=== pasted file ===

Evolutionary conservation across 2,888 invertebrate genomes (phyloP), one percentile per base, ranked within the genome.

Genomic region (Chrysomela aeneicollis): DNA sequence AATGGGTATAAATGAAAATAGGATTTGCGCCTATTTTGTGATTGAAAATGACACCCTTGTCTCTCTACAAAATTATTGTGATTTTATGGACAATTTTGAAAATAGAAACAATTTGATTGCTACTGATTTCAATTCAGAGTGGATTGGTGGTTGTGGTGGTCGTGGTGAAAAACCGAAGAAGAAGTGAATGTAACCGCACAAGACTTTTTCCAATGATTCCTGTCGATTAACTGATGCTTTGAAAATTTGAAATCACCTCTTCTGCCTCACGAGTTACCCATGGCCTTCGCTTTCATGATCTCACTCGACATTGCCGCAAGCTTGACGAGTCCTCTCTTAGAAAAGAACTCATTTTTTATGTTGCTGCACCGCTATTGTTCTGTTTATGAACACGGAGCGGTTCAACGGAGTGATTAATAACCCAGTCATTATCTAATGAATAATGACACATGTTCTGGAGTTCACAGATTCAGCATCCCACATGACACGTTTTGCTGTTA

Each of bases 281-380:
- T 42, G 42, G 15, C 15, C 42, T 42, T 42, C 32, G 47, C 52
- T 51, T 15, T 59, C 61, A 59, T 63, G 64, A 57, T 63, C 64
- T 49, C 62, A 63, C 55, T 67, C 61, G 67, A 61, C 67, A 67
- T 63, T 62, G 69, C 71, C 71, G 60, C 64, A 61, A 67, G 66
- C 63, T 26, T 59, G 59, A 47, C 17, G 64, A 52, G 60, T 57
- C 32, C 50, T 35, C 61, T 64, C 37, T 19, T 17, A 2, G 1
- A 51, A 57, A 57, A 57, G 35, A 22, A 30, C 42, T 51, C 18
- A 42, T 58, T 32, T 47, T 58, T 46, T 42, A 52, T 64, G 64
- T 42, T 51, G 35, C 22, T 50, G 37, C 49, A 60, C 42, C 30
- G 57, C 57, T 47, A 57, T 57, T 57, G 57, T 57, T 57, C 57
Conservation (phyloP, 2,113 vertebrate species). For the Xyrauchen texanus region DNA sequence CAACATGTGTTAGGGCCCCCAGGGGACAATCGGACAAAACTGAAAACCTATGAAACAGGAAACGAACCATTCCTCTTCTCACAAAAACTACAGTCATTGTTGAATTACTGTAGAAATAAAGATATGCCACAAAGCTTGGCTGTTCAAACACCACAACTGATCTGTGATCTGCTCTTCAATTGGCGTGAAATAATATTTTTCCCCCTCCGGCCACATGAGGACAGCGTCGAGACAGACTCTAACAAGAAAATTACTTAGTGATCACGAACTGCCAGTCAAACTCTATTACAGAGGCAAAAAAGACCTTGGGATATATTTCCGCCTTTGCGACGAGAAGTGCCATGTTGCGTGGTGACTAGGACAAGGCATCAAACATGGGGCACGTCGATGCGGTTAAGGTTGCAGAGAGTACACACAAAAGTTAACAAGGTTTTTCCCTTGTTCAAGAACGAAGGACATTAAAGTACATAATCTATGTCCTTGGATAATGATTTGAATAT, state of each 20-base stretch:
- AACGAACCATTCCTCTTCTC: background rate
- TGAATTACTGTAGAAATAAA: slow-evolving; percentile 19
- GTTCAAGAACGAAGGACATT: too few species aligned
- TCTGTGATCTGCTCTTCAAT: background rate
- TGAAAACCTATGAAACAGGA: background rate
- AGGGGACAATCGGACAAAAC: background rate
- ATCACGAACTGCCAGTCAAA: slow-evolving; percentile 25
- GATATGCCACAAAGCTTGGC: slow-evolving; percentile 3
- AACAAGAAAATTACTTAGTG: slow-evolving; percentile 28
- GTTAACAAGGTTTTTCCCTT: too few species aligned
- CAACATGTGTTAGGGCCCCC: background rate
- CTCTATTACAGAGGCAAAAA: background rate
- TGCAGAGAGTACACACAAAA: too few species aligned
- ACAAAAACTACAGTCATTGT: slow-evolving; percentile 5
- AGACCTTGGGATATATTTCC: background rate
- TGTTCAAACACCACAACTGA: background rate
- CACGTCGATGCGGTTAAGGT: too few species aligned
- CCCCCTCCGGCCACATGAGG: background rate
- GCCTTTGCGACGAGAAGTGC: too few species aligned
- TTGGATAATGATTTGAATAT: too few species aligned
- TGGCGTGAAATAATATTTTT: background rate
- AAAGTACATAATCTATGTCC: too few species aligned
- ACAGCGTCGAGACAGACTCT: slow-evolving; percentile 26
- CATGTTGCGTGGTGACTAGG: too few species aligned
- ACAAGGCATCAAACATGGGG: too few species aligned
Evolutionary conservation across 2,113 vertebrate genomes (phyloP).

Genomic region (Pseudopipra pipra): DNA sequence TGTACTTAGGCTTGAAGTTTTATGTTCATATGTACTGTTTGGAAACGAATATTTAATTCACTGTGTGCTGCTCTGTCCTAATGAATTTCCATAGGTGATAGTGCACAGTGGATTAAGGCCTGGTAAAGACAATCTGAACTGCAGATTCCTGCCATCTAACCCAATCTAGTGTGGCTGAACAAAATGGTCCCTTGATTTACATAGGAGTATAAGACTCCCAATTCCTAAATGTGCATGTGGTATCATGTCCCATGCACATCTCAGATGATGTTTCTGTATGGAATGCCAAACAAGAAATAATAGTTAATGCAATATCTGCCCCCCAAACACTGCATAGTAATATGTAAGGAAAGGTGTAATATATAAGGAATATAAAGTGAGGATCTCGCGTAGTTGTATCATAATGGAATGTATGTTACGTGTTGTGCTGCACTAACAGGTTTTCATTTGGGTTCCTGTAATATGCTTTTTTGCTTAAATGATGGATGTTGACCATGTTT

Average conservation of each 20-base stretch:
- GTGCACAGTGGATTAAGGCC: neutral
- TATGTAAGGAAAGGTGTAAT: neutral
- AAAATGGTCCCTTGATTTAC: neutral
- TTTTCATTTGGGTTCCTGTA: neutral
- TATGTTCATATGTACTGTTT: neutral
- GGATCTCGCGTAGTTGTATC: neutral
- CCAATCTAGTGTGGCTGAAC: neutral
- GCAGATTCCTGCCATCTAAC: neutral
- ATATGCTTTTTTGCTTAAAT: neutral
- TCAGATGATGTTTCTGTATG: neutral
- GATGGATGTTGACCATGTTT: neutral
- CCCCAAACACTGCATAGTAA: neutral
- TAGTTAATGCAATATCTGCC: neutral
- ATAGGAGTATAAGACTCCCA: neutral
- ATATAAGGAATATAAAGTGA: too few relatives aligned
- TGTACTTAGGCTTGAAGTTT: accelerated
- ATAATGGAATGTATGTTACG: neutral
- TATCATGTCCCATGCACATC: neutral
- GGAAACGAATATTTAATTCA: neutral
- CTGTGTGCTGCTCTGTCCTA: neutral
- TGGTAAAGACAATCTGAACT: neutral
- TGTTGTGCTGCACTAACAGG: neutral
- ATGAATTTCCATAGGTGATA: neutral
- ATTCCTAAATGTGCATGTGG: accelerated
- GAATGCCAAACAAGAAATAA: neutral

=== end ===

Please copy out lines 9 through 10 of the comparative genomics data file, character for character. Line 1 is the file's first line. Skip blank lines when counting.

- C 32, C 50, T 35, C 61, T 64, C 37, T 19, T 17, A 2, G 1
- A 51, A 57, A 57, A 57, G 35, A 22, A 30, C 42, T 51, C 18